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via TAYLOR & FRANCIS ONLINE on MARCH 8, 2015: 

Sunday 8th March 2015 is International Women’s Day (IWD). To mark the occasion, Routledge are delighted to offer you free online access to a wide range of articles exploring the role women play in a variety of industries. With access to over 200 articles, we know what you’ll be doing this IWD!

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“Our field is a cautionary tale on the dangers of linking independent academic research to military intelligence.” — Sarah Kendzior

by SARAH KENDZIOR for SARAH KENDZIOR blog on MARCH 8, 2015: 

Sarah Kendzior
Sarah Kendzior

Yesterday I gave the keynote speech at the 22nd conference of the  Association of Central Eurasian Students at Indiana University. I am an alumnus of the Central Eurasian Studies (CEUS) program at IU so it was exciting to get to talk to the next generation, even though I may have traumatized them with this talk. Below, the text of my speech:

As you may already know, I am a CEUS alumnus, and I look back at my time here mostly with appreciation.  While I was here, of course, I complained about CEUS with everyone else, even coining the phrase “afCEUSki” to describe it – that’s a joke for the Uzbek specialists in the room — but the truth is there is tremendous value in area studies programs, particularly programs that emphasize languages and history in the way CEUS does.

You never know how much you appreciate CEUS until you’re out in the real world answering questions like “Where is Central Asia?” with “It’s in the center of Asia”. So it’s great to be talking with young scholars who know beyond the basics and are interested in the future of the field. Continue reading

by SHERALI TAREEN for NEW BOOKS IN ISLAMIC STUDIES on FEBRUARY 19, 2015: 

Cabeiri Robinson
Cabeiri Robinson

The idea of jihad is among the most keenly discussed yet one of the least understood concepts in Islam. In her brilliant new book Body of Victim, Body of Warrior: Refugee Families and the Making of Kashmiri Jihadists (University of California Press, 2013), Cabeiri Robinson, Associate Professor of International Studies and South Asian Studies at the University of Washington engages the question of what might an anthropology of jihad look like. By shifting the focus from theological and doctrinal discussions on the normative understandings and boundaries of jihad in Islam, Robinson instead asks the question of how people live with perennial violence in their midst? Continue reading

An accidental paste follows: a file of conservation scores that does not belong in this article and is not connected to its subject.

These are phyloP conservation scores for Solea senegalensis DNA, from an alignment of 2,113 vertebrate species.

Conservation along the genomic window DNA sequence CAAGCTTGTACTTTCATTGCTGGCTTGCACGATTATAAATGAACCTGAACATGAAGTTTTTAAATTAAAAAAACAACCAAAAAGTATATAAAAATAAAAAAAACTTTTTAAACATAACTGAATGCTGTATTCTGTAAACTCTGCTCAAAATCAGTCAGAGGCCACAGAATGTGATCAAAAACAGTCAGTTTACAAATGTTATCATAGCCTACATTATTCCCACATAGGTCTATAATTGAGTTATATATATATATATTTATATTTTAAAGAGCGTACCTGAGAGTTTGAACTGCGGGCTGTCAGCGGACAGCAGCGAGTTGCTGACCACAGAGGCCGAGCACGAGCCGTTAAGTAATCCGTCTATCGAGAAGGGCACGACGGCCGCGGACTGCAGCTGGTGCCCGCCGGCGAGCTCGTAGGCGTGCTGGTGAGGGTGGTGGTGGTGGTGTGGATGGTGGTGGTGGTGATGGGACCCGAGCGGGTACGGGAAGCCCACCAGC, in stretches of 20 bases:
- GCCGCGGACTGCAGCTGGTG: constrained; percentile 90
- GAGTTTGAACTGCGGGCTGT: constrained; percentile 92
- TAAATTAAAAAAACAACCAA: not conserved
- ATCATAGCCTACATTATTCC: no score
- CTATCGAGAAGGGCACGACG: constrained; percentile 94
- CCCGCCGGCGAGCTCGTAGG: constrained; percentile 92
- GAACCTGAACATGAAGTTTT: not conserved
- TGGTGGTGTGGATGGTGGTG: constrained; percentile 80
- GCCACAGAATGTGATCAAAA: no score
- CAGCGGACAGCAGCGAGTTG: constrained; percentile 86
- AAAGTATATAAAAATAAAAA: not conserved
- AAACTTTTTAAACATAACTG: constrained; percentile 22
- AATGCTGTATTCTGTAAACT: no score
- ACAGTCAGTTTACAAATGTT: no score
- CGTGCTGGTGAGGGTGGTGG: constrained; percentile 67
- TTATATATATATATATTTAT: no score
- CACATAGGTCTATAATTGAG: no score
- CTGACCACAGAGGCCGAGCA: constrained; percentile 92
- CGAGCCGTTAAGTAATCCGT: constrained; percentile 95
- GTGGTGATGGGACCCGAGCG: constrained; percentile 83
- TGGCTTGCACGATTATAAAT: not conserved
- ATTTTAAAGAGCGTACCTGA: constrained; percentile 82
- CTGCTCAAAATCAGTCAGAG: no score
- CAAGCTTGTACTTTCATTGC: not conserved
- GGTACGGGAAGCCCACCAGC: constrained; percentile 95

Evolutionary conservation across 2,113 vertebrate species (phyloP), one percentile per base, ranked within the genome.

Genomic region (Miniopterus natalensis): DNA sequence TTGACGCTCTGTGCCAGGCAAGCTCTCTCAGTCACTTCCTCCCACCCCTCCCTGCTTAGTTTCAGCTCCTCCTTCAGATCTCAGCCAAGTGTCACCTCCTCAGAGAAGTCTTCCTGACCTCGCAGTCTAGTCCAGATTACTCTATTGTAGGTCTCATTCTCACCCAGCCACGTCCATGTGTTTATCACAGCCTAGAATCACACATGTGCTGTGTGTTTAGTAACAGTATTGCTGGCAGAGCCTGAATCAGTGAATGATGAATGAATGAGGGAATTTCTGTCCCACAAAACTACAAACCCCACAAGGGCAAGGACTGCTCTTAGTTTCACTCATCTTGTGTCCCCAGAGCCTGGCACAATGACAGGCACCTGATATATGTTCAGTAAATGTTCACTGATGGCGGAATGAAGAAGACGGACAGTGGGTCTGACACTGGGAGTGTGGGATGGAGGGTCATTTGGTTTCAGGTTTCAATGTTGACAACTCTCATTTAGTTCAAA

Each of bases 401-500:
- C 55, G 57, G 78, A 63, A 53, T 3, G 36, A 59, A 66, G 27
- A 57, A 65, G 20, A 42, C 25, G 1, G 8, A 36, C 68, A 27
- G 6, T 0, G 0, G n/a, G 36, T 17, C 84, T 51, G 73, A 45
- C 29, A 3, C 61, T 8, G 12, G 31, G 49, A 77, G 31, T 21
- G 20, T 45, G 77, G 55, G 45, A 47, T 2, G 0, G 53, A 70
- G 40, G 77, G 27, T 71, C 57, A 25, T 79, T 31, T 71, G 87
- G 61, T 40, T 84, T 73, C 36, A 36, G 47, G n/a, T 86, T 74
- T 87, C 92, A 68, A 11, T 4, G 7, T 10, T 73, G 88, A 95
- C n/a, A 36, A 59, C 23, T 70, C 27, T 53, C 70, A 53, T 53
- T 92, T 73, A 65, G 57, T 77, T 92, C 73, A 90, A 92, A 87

by IAN COOK for NEW BOOKS IN SOUTH ASIAN STUDIES on FEBRUARY 18, 2015: 

Neilesh Bose
Neilesh Bose

[Cross-posted from New Books in South Asian Studies] In his new book Recasting the Region: Language, Culture, and Islam in Colonial Bengal (Oxford University Press, 2014), 513oer5lXQL._SL160_Neilesh Bose analyses the trajectories of Muslim Bengali politics in the first half of the twentieth century. The literary and cultural history of the region explored in the book reveal the pointedly Bengali ideas of Pakistan that arose as an empire ended and new countries were born.

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by SHERALI TAREEN for NEW BOOKS IN ISLAMIC STUDIES on DECEMBER 24, 2014:

Kavita Datla
Kavita Datla

In her brilliant new book, The Language of Secular Islam: Urdu Nationalism and Colonial India (University of Hawaii Press, 2013), Kavita Datla, Associate Professor of History at Mount Holyoke College, explores the interaction of language, nationalism, and secularism by focusing on the religious and social imaginaries of important twentieth century Muslim scholars from the state of Hyderabad, especially those associated with the institution of Osmania University.

51RiLTl-qWL._SL160_How were Urdu and Arabic mobilized for projects of nationalism by the pioneers of Osmania University, and in what ways can a history of such intellectual and social projects complicate the religion/secular binary? This is among the central questions that anchor the conceptual stakes of this important book. By effortlessly weaving together a close reading of previously unexplored primary texts with nuanced historiographical analysis of the colonial context, Datla presents an intellectually rich and exciting examination of modern Indian Muslim understandings of and engagements with the question of nationalism. In our conversation, we talked about the problem of the religion/secular binary, Hyderabad and Osmania University, the role of language in the construction of religious and national identity, translation and nationalism, and Urdu’s relationship in colonial India with other languages. This book will be of great interest and benefit to scholars and students of modern Islam, nationalism, South Asia, and Muslim education.

LISTEN HERE: INTERVIEW WITH KAVITA DATLA

In September 2014 the Duke Islamic Studies Center (which manages the Transcultural Islam Project of which TIRN is a part), announced its official institutional affiliation with New Books in Islamic Studies — a bi-weekly audio podcast featuring hour long conversations with authors of exciting new research. For an archive see HERE.